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Tag Archives: sensor networks
Most programming languages have fixed definitions and hard boundaries. In thinking about building software for domains we don’t understand very well, a case can be made for a more relaxed, evolutionary approach to language design.
Over the past week I’ve been playing with some very small machines intended as sensor network nodes. Paradoxically this has involved deploying a ridiculous amount of computing power.
Papers are invited in all aspects of software engineering for adaptive systems, for the SEAMS symposium in Hawaii in May 2011. The deadline is now quite close. (more…)
Most sensor systems are programmed using C: compact and well-known, but low-level and tricky to get right when things get compact and complex. There have been several proposals for alternative languages from across the programming language research spectrum. I haven’t heard anyone mention Forth, though, and it’s worth considering — even if only as a target for other languages.
Technology always advances, and in most areas the rate of change is also increasing all the time. But there are some areas where technological changes either happen only slowly, or even go into reverse. Not something we’re used to in computer science, but it’s a feature of sensor network programming: what are the challenges that technology won’t solve for us?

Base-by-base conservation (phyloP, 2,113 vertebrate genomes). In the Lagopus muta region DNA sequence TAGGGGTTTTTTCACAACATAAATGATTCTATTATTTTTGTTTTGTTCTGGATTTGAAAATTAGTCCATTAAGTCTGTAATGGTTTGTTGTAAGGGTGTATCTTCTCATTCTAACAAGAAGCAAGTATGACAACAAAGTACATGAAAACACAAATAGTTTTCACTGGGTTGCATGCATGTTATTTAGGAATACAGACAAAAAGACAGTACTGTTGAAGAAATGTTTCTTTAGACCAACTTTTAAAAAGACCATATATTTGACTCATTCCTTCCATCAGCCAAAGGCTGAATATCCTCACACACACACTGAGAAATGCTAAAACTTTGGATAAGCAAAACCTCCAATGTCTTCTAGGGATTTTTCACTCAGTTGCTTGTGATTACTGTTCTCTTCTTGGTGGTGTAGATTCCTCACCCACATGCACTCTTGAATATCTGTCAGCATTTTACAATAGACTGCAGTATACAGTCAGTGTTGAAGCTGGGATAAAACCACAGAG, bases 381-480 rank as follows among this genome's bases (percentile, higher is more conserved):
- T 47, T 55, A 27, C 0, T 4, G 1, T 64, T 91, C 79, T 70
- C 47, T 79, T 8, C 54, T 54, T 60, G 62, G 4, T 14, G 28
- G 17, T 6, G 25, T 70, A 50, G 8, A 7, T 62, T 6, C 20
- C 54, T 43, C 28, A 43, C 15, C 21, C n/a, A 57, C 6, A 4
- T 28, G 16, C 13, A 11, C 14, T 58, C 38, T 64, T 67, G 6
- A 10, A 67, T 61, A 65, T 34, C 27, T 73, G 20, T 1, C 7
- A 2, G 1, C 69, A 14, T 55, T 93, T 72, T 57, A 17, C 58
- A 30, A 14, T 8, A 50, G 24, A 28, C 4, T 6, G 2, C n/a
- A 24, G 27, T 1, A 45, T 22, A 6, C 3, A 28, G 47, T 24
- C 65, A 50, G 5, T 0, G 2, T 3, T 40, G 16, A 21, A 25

Sensor networks are all about uncertainty: if the sensor says it’s 20°C out there, then it might be 20°C plus-or-minus half a degree or so (limited precision); or it might be some different temperature, and the sensor’s just reported a duff value for some reason (limited accuracy). By contrast, computers most definitely aren’t about uncertainty, a fact enshrined in the famous maxim “garbage in, garbage out”. What does this mean for our ability to build really large, robust and flexible sensor networks?